Prior to commencing a ‘Protected Conversation’ an employer should also consider what steps they may need to take if they fail to reach an agreement with the employee, i.e. an ‘Open Process’. for example, they may have to consider commencing a formal performance management process and/or investigation into alleged misconduct.

The same applies when entering into ‘Without Prejudice’ discussions in that an employer needs to ensure they have a genuine ‘open’ process available to them if ‘Without Prejudice’ discussions are unsuccessful.

If you choose to pursue the Protected Conversation route:

  1. Meet with the employee to explain the concerns related to their employment. Explain that due to your concerns you are considering commencing a formal process such as performance management and/or misconduct procedure.
  2. Explain that in order to reduce the uncertainty that this may cause and/or to avoid an unpleasant process for all parties, ask if they are willing, in order to resolve this matter in a manner which is beneficial for all parties, to consider another route via a ‘Protected Conversation.’
  3. Explain that ‘Protected’ means that any matters discussed would be off the record and as such would not be admissible should there be any legal proceedings.
  4. Explain that it is entirely up to employee whether or not they wish to enter into such a discussion and if they ever wish to withdraw from such discussions they can.
  5. Have your Protected Conversation where you put to them the settlement offer and terms you are considering and the need for a Settlement Agreement should they agree to proceed. Be aware that employees are entitled to receive a contribution towards their legal fees in taking advice on the proposed agreement and legal advice has to be taken whether they would wish to do that or not.
  6. Give the employee at least a couple of days to consider your offer. Provide them with the key points of the settlement offer in writing.
  7. If appropriate, arrange a further meeting to discuss the offer. If they request such a meeting they should be provided with the right to be accompanied at any subsequent meetings by either a colleague or a Trade Union Representative.
  8. If the employee does not want to consider the offer formally, close the ‘Protected Conversation’ discussion and advise the employee you will now consider the best way forward – this is when you will want to have an ‘open process’ to fall back on.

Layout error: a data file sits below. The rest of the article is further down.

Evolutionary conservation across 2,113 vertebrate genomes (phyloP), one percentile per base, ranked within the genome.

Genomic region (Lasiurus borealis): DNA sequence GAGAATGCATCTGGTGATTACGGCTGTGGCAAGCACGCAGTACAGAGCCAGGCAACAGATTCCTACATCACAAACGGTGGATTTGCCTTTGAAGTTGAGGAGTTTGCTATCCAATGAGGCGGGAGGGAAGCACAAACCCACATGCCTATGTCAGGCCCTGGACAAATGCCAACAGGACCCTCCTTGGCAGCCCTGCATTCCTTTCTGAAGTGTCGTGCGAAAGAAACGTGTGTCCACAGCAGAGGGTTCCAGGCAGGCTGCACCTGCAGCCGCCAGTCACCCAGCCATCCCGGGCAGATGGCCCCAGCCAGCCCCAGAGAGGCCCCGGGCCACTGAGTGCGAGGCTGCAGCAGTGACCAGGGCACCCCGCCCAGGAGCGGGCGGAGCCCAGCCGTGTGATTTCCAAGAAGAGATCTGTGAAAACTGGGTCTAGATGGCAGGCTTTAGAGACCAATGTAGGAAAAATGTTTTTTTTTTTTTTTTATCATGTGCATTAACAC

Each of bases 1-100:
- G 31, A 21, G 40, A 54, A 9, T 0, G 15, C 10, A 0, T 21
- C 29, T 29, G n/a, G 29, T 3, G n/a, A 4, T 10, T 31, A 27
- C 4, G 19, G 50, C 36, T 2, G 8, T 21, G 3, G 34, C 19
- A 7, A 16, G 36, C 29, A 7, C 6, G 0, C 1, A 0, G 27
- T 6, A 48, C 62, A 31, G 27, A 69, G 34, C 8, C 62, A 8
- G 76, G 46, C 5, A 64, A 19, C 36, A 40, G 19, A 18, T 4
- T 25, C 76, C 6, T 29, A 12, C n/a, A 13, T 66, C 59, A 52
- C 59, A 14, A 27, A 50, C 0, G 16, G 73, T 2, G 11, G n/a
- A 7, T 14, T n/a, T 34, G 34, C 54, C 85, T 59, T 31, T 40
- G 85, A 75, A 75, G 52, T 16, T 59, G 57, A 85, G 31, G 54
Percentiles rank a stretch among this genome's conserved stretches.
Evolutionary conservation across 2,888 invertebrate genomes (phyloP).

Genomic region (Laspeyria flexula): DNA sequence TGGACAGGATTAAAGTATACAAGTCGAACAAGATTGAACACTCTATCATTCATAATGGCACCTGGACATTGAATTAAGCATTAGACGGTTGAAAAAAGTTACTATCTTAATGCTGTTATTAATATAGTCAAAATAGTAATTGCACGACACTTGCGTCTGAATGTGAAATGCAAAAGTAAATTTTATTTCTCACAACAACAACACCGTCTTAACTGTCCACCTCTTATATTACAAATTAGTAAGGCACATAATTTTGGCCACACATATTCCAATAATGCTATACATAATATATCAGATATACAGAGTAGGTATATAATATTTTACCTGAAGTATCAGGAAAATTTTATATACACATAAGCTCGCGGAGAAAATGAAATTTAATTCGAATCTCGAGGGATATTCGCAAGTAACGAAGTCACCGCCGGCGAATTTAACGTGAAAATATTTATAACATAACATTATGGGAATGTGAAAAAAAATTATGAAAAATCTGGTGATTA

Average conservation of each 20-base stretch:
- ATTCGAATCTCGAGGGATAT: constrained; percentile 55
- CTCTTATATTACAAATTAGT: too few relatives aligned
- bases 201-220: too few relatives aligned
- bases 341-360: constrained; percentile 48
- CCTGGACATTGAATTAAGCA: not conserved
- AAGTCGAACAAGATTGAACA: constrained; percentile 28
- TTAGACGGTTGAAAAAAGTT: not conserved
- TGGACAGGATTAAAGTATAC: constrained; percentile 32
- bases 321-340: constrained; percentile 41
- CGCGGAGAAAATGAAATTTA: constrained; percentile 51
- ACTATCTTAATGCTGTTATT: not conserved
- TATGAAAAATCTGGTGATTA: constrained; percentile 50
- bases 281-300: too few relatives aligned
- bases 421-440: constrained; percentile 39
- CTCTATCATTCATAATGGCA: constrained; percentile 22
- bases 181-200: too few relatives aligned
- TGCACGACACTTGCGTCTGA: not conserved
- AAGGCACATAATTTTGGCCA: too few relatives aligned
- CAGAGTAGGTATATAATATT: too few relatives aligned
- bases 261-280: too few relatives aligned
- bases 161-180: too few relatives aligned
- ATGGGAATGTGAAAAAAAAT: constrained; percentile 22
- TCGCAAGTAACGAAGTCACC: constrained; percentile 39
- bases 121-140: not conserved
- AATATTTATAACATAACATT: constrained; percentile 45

9. If the Protected Conversation process is continuing, provide the employee with a copy of a draft Settlement Agreement. Please note the employee is entitled to up to 10 days to consider it and to receive advice from a legal adviser of their choice (please note this can include a Union representative).
  10. The employee can withdraw from the discussions at any time in which case you revert to managing the situation in line with your policies and procedures.

If you choose to pursue the Without Prejudice route with the view of negotiating a Settlement Agreement then the same route as described above would apply, although any letters and correspondence would be headed up as ‘Without Prejudice’.

If you have a challenging employee then please do get in touch with us for support. No contract required as we have a pay as you go option which can be very quickly set up so there is no delay in us giving you the support you need. If you wish to keep your distance from an employee for any reason, let us know and we can arrange and chair meetings on your behalf.

It’s never too late to manage a difficult employee or situation, call us for advice!

  • Disciplinary investigations
  • Chairing meetings
  • Grievance hearings
  • Redundancy consultation
  • Employment Tribunal Responses

Contact us to ensure you have the support you need when dealing with what can often be challenging, emotional and stressful situations.

The information contained within this article is for general guidance only and represents our understanding of employment and associated law and employee relations issues as at the date of publication. Jaluch Limited, or any of its directors or employees, cannot be held responsible for any action or inaction taken in reliance upon the contents. Specific advice should be sought on all individual matters.